Captain Inoguchi and Commander Tadashi Nakajima
Among those of us who were there, in the Philippines and at Okinawa, I doubt if there is anyone who can depict with complete clarity our mixed emotions as we watched a man about to die—a man determined to die in order that he might destroy us in the process. There was a hypnotic fascination to a sight so alien to our Western philosophy. We watched each plunging kamikaze with the detached horror of one witnessing a terrible spectacle rather than as the intended victim. We forgot self for the moment as we groped hopelessly for the thoughts of that other man up there. And dominating it all was a strange admixture of respect and pity—respect for any person who offers the supreme sacrifice to the things he stands for, and pity for the utter frustration which was epitomized by the suicidal act. For whatever the gesture meant to that central actor out there in space, and however painful might be the consequences to ourselves, no one of us questioned the final outcome of the war now rushing to its conclusion. This “Divine Wind,” this Kamikaze, this Special Attack Corps, was just another form of banzai charge, made by men experiencing the bitterness of defeat and unwilling to accept that reality.
But why this suicidal tactic? How could, not one man, but several thousand men seek certain death? Did these men, in the words of Admiral Ohnishi, think themselves “already gods without earthly desires”?
It is certainly “not that the enemy was more courageous than we. One of the earliest lessons one learns in battle is that courage is a very common human quality. Mute evidence is the story of our own Torpedo Squadron Eight at Midway, and the unforgettable picture I once observed on board the Essex when I watched the 20-millimeter gun crews stand unflinchingly to their guns until enveloped in flames, in an effort to beat off a kamikaze.
But there was a fundamental difference in the heroism of the opposing warriors. The Japanese resolutely closed the last avenue of hope and escape, the American never did. To the Western mind there must be that last slim chance of survival—the feeling that, though a lot of other chaps may die, you yourself somehow are going to make it back.
No one has yet successfully explained to the Western mind this Japanese phenomenon of self-immolation, and perhaps it is not given to the Westerner to understand it. Hence, as we read this dramatic, gripping story of the Kamikaze Corps as it comes from the lips of those who personally acted out the great tragedy, we seek vainly for the key to the enigma.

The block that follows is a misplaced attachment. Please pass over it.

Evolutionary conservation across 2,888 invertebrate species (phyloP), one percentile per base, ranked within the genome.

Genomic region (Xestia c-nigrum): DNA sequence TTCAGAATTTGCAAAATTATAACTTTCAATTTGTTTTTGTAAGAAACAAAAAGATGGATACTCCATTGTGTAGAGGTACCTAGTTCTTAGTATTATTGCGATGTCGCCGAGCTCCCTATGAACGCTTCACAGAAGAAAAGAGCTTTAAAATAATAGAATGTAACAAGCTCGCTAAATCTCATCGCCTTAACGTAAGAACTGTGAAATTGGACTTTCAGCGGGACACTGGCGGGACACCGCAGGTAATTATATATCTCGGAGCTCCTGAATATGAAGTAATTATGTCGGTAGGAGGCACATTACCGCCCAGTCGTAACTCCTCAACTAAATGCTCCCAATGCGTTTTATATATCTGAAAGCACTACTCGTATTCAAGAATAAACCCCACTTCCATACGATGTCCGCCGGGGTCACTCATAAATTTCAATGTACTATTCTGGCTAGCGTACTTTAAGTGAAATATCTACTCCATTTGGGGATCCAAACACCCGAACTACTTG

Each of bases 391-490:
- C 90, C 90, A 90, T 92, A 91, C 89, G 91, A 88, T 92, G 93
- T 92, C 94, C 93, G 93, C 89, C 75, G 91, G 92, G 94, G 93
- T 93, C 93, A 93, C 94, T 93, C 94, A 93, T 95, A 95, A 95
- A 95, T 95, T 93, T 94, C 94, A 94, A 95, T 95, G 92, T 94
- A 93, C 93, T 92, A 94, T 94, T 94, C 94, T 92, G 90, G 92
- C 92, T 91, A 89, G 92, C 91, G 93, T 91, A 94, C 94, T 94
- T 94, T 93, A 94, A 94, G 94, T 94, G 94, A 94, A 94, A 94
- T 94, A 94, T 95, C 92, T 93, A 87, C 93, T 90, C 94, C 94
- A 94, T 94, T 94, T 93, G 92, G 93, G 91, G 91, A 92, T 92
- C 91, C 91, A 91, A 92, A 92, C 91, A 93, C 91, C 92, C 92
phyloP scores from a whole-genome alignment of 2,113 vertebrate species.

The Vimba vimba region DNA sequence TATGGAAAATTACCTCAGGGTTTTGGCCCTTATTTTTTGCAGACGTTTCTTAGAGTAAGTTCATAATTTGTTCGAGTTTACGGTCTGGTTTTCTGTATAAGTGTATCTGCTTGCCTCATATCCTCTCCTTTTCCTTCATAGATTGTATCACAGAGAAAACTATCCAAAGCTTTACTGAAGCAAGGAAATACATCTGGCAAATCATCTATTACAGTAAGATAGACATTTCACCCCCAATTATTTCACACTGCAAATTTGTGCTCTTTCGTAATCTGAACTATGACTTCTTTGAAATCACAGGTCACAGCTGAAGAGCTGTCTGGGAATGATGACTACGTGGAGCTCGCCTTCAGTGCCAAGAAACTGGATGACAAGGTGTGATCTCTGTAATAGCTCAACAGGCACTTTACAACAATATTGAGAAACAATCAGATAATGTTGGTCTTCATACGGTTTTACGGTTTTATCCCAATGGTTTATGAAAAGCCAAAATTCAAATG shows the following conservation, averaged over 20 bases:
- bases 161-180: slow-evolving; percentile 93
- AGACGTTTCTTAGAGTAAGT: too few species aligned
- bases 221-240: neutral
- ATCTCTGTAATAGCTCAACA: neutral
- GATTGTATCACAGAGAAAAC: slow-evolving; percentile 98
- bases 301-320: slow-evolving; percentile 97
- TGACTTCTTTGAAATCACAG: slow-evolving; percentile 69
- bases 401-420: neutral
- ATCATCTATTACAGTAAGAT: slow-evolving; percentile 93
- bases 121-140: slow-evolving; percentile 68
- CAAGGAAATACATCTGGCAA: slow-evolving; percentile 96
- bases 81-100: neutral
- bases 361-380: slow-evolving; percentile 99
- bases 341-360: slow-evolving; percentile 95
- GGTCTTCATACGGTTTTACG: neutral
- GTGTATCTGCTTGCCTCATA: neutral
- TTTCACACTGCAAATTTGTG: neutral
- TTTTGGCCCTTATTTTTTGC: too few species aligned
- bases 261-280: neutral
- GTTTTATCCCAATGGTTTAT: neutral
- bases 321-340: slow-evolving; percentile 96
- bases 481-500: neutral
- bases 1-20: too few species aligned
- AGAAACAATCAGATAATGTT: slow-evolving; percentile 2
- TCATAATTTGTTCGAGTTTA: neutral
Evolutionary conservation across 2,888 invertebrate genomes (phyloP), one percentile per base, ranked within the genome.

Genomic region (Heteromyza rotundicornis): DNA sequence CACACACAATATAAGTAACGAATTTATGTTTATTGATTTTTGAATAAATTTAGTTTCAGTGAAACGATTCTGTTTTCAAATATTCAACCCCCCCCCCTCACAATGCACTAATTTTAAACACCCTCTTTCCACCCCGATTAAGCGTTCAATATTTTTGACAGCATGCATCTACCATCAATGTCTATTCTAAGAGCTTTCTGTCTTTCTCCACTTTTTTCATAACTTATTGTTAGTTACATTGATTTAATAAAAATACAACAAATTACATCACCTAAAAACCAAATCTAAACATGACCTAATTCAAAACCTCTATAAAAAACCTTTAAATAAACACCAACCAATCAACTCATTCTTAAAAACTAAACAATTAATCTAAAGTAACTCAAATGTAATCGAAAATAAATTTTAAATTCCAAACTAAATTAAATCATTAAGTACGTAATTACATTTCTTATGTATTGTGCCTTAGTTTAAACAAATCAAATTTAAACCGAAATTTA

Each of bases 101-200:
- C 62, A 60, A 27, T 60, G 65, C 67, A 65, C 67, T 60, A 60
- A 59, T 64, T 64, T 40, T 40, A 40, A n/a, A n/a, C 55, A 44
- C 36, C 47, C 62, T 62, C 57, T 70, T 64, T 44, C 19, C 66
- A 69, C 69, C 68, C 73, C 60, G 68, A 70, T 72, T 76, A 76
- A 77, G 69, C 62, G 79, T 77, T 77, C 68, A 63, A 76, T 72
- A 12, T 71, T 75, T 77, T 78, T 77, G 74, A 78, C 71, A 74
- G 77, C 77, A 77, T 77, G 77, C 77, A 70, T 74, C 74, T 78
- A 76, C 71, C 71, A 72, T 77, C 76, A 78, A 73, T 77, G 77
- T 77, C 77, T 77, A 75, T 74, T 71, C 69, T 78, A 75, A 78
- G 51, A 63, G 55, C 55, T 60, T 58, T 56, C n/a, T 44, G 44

One of the Japanese authors makes the statement, “. . . No man welcomes death. . . . But it is more understandable if one bears in mind that, considering the heavy odds our fliers faced in 1944, their chance of coming back from any sortie against the enemy carriers was very slim regardless of the attack method employed.” Yet the answer is not there. Neither is it in the letters to home and loved ones from those about to die, though these letters haunt one with their poignancy.
Sometimes these letters are utterly beautiful.
“We are 16 warriors manning the bombers. May our death be as sudden as the shattering of crystal.”
Sometimes they are deeply touching:
“My greatest regret in this life is the failure to call you ‘chichiue’ (revered father). I regret not having given any demonstration of the true respect which I have always had for you. During my final plunge, though you will not hear it, you may be sure I will be saying ‘chichiue’ to you and thinking of all you have done for me.”
And always they are tragic:
“I am a human being and hope to be neither saint nor scoundrel, hero nor fool—just a human being. As one who spent his life in wistful longing and searching, I die resignedly in the hope that my life will serve as a human document.”
“The world in which I lived was too full of discord. As a community of rational human beings it should have been better composed. Lacking a single great conductor, everyone let loose with his own sound, creating dissonance where there should have been melody and harmony.”
Such are the fleeting glimpses of tortured souls that we catch behind the façade of this extraordinary history.
Any way one looks at the Kamikaze Corps, there is stark tragedy. For whatever the private motivations or official explanations for the kamikaze, and however fascinating they may be, the key question for the pragmatic military man must be—was it a successful tactic?
My answer is an unqualified no. True, the Special Attack Force—the Kamikaze—did tremendous damage. It sank a lot of ships and damaged a multitude of others. It killed and wounded thousands of men— inflicted more casualties in the U. S. fleets off Okinawa than the Japanese Army did to the invading troops in the long battle ashore. Typical of the nightmare it made of destroyer picket duty was the destroyer man on picket station who, with grim humor, painted an arrow on his deck pointing off to the side, with the huge letters, “Carriers that way!”
But by that time Japan was already hopelessly worsted, and even in its flaming sacrifice the Kamikaze Corps sank no U. S. warship of cruiser size or larger. That, in a way, is the real tragedy of the kamikaze, as far as its pilots were concerned—that this extraordinary tactic was not conceived until it was already too late for even the most desperate measures to stay the inevitable defeat of Japan.
C. R. Brown
Vice Admiral, U. S. Navy